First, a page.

Unfortunately, Europe does not have a lot of room for maneuver. Not only has FIdesz already consolidated its grip on the Hungarian political space, but there is not yet an effective opposition to engage Fidesz at home in restoring a democratic balance. Fidesz lives in a domestic environment in which the far-right Jobbik party has called for Hungary to withdraw from the EU. . Many of Orbán’s few remaining supporters no doubt think the same thing. If Europe pressures Hungary to make changes substantial enough to roll back what Orbán’s party has wrought, will Hungary even stay in the EU? Majorities of Hungarians no doubt want to remain European, but those aren’t the Hungarians that hold this government in place.
Is there an alternative for the majority of voters who say that they have no party for which they want to vote? Protests within the country are increasing, but so far they have no obvious political organization into which to channel their frustration. The only sign that a political organization may be forming to contest Fidesz domination is a manifestofrom former Prime Minister Gordon Bajnai that explains one way forward. But, as is typical for any critic, Bajnai is already being savaged by the government-controlled media. Even before he came forward with this program, Bajnai was operating on the knife-edge of threat as his personal finances have come under repeated Fidesz scrutiny – part of an aggressive campaign to discredit anyone who might challenge Viktor Orbán. . Anyone who wades into the political space in Hungary can expect vilification in the media, false accusations and even not-so-veiled threats to any job or money they might have within the country. Hungarian politics is a bare-knuckled affair.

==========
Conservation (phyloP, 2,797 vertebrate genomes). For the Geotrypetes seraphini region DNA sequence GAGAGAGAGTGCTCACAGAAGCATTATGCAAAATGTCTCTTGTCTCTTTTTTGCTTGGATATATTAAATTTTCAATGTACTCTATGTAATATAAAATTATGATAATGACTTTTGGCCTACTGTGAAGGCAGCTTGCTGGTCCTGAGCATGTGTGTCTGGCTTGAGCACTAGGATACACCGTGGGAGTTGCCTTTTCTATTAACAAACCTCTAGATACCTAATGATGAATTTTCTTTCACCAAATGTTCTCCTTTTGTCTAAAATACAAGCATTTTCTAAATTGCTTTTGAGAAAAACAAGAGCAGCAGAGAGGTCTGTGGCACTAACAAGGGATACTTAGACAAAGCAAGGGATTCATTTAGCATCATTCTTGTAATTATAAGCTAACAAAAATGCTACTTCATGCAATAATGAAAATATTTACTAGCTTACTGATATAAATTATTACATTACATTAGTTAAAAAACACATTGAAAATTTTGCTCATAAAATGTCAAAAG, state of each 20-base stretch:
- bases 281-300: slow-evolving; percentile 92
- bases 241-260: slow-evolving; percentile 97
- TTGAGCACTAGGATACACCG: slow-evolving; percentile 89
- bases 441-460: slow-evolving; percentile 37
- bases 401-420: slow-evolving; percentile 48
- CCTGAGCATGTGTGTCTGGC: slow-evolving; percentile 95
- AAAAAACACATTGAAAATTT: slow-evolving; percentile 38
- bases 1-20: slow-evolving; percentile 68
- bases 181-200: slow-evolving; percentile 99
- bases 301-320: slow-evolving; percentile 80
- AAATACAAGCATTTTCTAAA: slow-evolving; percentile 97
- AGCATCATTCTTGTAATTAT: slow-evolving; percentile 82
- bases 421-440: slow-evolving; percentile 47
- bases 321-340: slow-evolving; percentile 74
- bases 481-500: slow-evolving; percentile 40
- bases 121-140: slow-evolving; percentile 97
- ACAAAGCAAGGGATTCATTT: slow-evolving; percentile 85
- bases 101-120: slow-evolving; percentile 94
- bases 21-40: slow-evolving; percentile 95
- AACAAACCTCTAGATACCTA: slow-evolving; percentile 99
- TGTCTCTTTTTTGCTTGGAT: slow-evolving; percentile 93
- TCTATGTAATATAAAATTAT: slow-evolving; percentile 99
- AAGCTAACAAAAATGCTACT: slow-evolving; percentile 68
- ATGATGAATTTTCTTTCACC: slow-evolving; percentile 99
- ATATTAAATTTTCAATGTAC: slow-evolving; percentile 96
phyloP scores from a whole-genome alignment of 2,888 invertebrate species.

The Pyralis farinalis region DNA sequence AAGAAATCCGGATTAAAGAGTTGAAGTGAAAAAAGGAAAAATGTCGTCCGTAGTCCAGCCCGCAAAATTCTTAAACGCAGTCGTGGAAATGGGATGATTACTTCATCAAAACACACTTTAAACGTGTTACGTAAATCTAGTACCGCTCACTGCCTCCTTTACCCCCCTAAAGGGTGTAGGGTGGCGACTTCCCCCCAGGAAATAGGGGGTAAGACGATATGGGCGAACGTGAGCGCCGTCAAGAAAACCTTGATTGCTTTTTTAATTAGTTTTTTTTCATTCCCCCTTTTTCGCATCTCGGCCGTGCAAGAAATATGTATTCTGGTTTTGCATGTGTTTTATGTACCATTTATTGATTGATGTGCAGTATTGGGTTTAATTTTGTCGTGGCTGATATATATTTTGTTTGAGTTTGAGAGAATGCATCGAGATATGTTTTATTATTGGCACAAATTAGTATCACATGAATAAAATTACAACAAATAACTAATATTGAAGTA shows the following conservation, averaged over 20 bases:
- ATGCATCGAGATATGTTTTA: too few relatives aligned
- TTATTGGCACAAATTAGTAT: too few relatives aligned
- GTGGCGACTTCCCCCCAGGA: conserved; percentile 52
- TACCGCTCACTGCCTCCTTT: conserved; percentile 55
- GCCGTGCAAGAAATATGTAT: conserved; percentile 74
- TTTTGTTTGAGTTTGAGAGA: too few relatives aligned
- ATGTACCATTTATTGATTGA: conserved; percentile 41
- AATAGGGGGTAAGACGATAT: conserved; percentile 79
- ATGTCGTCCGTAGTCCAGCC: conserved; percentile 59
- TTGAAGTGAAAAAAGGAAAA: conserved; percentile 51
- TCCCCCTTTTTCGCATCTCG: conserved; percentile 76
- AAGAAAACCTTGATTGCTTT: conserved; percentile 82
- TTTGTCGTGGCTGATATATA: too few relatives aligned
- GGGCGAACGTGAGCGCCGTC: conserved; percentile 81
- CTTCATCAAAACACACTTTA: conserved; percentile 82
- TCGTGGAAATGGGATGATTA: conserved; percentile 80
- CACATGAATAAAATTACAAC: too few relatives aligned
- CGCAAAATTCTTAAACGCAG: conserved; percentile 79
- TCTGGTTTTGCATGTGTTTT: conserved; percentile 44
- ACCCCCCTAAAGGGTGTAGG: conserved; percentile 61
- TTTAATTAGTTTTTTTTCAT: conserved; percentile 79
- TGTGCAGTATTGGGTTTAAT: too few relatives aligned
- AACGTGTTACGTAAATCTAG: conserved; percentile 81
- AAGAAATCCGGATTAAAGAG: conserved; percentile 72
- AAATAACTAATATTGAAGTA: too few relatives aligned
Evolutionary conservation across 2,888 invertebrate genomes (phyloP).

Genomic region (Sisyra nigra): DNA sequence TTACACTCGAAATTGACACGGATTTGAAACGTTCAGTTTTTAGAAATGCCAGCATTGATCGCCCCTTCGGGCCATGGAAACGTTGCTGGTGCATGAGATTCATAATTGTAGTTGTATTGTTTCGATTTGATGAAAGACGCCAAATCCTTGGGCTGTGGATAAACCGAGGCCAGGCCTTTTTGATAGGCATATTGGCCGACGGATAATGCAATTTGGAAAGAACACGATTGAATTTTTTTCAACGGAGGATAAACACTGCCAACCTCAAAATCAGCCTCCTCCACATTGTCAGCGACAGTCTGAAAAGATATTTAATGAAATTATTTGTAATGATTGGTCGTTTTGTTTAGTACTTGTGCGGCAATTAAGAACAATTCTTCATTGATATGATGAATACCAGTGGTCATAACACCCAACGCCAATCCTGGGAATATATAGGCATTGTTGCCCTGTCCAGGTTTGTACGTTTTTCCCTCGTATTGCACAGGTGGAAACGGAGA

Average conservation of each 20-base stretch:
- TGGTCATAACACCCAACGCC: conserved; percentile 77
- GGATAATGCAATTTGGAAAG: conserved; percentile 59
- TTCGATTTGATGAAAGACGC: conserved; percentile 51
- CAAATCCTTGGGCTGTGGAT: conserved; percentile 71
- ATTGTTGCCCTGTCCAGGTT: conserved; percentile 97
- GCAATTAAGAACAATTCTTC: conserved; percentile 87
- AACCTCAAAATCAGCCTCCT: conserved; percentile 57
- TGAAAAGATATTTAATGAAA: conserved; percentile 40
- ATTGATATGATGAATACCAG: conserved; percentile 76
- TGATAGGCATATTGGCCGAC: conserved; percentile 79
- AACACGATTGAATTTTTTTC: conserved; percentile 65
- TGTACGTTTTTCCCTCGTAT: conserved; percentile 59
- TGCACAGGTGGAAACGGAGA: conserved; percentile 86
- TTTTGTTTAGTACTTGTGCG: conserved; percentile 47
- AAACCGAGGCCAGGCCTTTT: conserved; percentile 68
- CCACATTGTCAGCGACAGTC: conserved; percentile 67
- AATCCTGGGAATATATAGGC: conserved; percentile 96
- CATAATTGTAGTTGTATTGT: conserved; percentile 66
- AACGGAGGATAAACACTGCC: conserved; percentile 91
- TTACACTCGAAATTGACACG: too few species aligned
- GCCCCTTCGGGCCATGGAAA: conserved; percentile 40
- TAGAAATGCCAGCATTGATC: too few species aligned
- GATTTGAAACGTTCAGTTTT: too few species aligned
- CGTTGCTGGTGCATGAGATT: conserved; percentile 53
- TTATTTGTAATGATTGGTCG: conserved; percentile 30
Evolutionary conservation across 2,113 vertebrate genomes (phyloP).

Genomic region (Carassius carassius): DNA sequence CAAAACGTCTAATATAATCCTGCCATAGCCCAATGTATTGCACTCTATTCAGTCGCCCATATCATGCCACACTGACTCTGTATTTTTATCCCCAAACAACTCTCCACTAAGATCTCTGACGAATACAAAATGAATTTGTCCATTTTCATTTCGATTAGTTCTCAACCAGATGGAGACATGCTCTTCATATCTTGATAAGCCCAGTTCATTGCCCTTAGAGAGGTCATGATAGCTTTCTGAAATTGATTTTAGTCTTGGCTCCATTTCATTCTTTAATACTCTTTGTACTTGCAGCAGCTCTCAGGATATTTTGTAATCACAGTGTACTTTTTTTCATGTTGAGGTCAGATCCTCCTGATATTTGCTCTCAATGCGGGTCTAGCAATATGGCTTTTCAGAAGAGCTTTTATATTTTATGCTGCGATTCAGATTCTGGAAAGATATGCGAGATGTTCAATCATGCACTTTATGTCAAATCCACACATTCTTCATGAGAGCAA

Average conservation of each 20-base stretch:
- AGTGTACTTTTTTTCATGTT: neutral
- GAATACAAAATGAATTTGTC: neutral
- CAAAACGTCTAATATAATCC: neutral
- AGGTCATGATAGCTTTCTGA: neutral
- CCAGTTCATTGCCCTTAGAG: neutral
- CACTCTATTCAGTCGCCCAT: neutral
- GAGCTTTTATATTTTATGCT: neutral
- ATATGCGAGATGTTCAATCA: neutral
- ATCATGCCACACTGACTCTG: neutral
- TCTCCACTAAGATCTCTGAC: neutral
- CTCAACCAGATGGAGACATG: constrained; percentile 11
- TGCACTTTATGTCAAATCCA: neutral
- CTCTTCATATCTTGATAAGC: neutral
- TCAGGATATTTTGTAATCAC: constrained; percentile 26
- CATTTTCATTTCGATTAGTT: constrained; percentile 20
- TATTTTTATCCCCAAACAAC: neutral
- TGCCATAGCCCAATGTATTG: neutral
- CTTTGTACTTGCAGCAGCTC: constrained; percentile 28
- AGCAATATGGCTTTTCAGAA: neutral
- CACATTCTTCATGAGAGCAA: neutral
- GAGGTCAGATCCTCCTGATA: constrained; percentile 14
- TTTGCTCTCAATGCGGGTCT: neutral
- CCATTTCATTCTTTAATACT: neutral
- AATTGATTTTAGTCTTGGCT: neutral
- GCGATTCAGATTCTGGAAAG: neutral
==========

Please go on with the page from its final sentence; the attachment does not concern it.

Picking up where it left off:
Will the Fidesz government succeed in convincing Europe that Hungary is still a European democracy so that it will get away simply changing a few laws? More about the defenses the government has been offering in my next post.